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Spotlight on Breast Cancer Research: Let's Get Digital

April 18, 2004

Early detection means early diagnosis and, for some women, a chance to live a life that might otherwise be snatched away.

In 2003, invisible tumours became visible. Senior scientist Dr. Martin Yaffe, working with Dr. Roberta Jong, director of breast imaging, published the first results showing that contrast-enhanced digital mammography could "see" breast cancer tumours that regular film mammography sometimes misses. And we're not talking about the vague outline of "something" in the tissue – we're talking about high-contrast, high-resolution images. Digital mammography can illuminate a lesion the size of a wild blueberry.

It was a pivotal finding in breast cancer research. The contrast agent, or dye, that is used marks where new blood vessels are growing, and thus may allow specialists to detect cancer earlier. Early detection means early diagnosis and, for some women, a chance to live a life that might otherwise be snatched away. This finding is especially relevant for women with dense breasts, who are often young, because the thickness of their breast tissue can hide tumours from film mammography, essentially rendering them invisible.

A true lab-to-bedside success story, digital mammography is now used all over the world. Meanwhile, Yaffe and his team continue to develop and refine digital techniques.

He's been doing imaging research at SWRI for 15 years, and his drive is obvious. Of his main goal, he says, "We're trying to move forward the whole area of breast cancer detection. It's very exciting. Because of better detection and treatment, we're seeing the mortality from breast cancer going down. That's the main focus – we've got an important problem that affects people's lives, and not just the people who get it, but their families and those around them."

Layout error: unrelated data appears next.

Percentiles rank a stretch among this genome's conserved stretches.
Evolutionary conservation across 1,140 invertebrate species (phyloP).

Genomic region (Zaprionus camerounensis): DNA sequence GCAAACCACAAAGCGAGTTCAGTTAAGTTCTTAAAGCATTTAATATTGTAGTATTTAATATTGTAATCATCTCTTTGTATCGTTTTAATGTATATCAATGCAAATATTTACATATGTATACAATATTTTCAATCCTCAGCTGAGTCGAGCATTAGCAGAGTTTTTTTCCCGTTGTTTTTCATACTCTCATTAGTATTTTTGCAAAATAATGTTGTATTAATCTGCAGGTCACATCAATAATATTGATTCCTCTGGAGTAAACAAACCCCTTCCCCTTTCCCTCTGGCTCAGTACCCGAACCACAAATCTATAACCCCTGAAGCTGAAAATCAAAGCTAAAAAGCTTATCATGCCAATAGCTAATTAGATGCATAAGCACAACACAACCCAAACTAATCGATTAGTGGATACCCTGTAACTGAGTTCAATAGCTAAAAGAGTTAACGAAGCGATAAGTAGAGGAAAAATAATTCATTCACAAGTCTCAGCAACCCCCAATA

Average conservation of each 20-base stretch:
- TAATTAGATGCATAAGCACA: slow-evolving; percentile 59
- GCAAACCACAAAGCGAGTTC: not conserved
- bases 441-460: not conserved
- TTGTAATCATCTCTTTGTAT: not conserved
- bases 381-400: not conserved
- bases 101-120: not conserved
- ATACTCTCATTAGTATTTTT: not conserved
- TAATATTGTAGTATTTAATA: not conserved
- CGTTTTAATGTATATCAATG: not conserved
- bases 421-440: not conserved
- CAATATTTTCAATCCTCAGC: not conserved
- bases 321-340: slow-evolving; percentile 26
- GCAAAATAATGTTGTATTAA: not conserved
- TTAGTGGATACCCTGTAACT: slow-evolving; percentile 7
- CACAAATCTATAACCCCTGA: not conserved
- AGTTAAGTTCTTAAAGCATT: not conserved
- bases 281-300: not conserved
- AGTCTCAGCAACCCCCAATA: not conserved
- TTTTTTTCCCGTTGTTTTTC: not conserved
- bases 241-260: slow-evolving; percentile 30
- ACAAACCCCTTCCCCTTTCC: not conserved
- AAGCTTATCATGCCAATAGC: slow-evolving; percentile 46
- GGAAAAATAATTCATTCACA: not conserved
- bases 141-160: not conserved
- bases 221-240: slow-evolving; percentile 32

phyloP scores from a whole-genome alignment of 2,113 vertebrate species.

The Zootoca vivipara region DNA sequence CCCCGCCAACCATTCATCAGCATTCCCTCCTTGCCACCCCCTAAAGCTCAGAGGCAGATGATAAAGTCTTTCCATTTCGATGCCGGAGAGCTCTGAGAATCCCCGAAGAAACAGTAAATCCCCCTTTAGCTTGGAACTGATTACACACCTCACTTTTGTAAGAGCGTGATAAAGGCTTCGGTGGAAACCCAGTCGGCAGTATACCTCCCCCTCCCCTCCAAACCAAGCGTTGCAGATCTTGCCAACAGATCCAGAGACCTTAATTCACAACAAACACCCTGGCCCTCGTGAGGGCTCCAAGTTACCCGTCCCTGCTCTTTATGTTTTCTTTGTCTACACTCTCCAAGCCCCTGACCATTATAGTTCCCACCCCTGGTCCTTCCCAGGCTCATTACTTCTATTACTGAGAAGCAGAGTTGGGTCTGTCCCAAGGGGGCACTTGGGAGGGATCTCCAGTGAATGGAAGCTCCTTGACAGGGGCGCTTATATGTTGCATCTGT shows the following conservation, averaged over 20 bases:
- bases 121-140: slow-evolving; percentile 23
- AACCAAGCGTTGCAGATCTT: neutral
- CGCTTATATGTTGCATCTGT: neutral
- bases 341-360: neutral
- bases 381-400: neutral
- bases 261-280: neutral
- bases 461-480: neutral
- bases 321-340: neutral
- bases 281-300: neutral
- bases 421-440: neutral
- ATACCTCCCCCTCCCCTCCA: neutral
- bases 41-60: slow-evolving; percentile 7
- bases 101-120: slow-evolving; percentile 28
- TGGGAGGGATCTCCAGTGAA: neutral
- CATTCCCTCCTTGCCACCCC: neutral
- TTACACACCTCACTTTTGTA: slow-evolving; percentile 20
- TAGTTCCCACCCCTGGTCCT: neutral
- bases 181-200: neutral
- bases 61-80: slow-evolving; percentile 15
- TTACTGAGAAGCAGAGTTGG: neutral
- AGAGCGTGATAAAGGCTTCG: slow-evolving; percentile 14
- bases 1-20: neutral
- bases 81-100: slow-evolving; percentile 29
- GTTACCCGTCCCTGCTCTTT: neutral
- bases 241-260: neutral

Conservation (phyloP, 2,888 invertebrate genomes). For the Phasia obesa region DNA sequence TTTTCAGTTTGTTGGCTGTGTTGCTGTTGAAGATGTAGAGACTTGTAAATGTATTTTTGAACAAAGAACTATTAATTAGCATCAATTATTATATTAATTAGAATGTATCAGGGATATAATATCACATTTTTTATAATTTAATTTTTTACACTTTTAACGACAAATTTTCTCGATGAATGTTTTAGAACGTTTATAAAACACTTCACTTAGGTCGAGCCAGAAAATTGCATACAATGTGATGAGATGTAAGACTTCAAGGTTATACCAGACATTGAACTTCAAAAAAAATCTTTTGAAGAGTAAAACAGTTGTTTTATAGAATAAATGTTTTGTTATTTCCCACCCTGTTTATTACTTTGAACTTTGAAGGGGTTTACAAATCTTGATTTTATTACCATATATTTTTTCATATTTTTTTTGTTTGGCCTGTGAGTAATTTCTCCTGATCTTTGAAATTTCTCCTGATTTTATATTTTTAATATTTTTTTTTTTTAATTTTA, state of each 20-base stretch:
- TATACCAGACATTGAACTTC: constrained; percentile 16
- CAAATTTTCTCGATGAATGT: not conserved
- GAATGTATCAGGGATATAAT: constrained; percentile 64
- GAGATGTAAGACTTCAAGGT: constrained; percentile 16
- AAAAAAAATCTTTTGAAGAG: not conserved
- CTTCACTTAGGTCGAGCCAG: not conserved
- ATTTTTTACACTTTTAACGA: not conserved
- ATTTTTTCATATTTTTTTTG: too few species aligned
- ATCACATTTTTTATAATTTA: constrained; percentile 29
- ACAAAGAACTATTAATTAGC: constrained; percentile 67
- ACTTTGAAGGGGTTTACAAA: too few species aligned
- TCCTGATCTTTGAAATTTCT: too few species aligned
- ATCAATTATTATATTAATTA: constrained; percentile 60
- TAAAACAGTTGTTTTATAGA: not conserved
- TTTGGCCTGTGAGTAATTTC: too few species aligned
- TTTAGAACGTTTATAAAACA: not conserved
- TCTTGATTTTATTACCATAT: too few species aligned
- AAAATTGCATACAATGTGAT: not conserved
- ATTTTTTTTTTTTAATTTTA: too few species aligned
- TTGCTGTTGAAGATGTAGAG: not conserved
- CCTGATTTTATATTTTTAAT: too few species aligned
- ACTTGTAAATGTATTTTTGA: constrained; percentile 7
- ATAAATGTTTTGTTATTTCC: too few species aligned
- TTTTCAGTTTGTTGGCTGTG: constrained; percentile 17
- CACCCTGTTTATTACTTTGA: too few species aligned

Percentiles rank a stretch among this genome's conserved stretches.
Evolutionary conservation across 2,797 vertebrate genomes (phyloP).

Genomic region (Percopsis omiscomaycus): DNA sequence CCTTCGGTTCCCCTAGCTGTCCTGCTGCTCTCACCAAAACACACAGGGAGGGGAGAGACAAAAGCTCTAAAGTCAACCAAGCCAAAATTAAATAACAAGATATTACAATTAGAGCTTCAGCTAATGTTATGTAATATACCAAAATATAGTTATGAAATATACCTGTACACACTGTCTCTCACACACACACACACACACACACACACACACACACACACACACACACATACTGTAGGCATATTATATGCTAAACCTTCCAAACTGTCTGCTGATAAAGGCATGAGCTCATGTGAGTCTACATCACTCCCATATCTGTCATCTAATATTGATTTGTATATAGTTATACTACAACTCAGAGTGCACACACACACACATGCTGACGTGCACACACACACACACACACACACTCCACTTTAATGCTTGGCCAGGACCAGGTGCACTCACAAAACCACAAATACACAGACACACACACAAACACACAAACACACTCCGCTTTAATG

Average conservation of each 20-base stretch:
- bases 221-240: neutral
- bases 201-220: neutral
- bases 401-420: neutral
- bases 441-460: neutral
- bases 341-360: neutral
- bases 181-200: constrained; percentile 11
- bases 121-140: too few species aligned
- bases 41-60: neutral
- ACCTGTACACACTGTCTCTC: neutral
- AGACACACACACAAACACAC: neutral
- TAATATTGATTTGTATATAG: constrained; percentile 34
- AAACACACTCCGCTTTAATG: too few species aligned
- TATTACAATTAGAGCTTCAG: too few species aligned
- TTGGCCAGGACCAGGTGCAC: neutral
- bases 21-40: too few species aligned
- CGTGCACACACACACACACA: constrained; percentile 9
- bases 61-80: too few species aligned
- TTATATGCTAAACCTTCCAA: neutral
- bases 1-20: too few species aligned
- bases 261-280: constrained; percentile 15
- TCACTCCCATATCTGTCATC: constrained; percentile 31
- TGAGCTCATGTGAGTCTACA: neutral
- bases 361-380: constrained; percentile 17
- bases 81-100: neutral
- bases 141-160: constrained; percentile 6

Yet, he also radiates matter-of-factness – for all his achievements, and the resultant recognition, he says quietly, "This is what our lab does – we develop technology and techniques to refine and optimize imaging detection." Simply stated, but that's a lot of puzzle pieces to assemble.

Digital tomosynthesis is one technology with promise. Yaffe and his lab – he firmly points out that results come from working with top-tier engineers, graduate students, and others – have been collaborating with General Electric since late 2003. In digital tomosynthesis, multiple X-rays of the breast are taken from various angles. These are then sent to a computer that constructs three-dimensional images that can be scrutinized. This deals with the problem of overlapping tissue in regular mammography that causes some shadows to be mistaken for lesions.

They're also testing if the procedure is more comfortable for women, because it might be possible to use less pressure. If screening is more comfortable, then women are more likely to get it done – another good way to raise detection rates.

Although digital mammography is being used in clinics, this is not yet the case with the other techniques, like tomosynthesis, that Yaffe is refining. Most are translational research in progress. That is, they're not yet widely available, but they likely will be in less than a decade. It's a process.

"We try to take our conclusions and move them forward in a logical way," says Yaffe.

Piece by piece, one might say.

The Canada Foundation for Innovation, the Canadian Breast Cancer Research Alliance, the Canadian Institutes of Health Research, the Ontario Research and Development Challenge Fund, The Terry Fox Foundation and the National Cancer Institute (U.S.) funded Yaffe's research.

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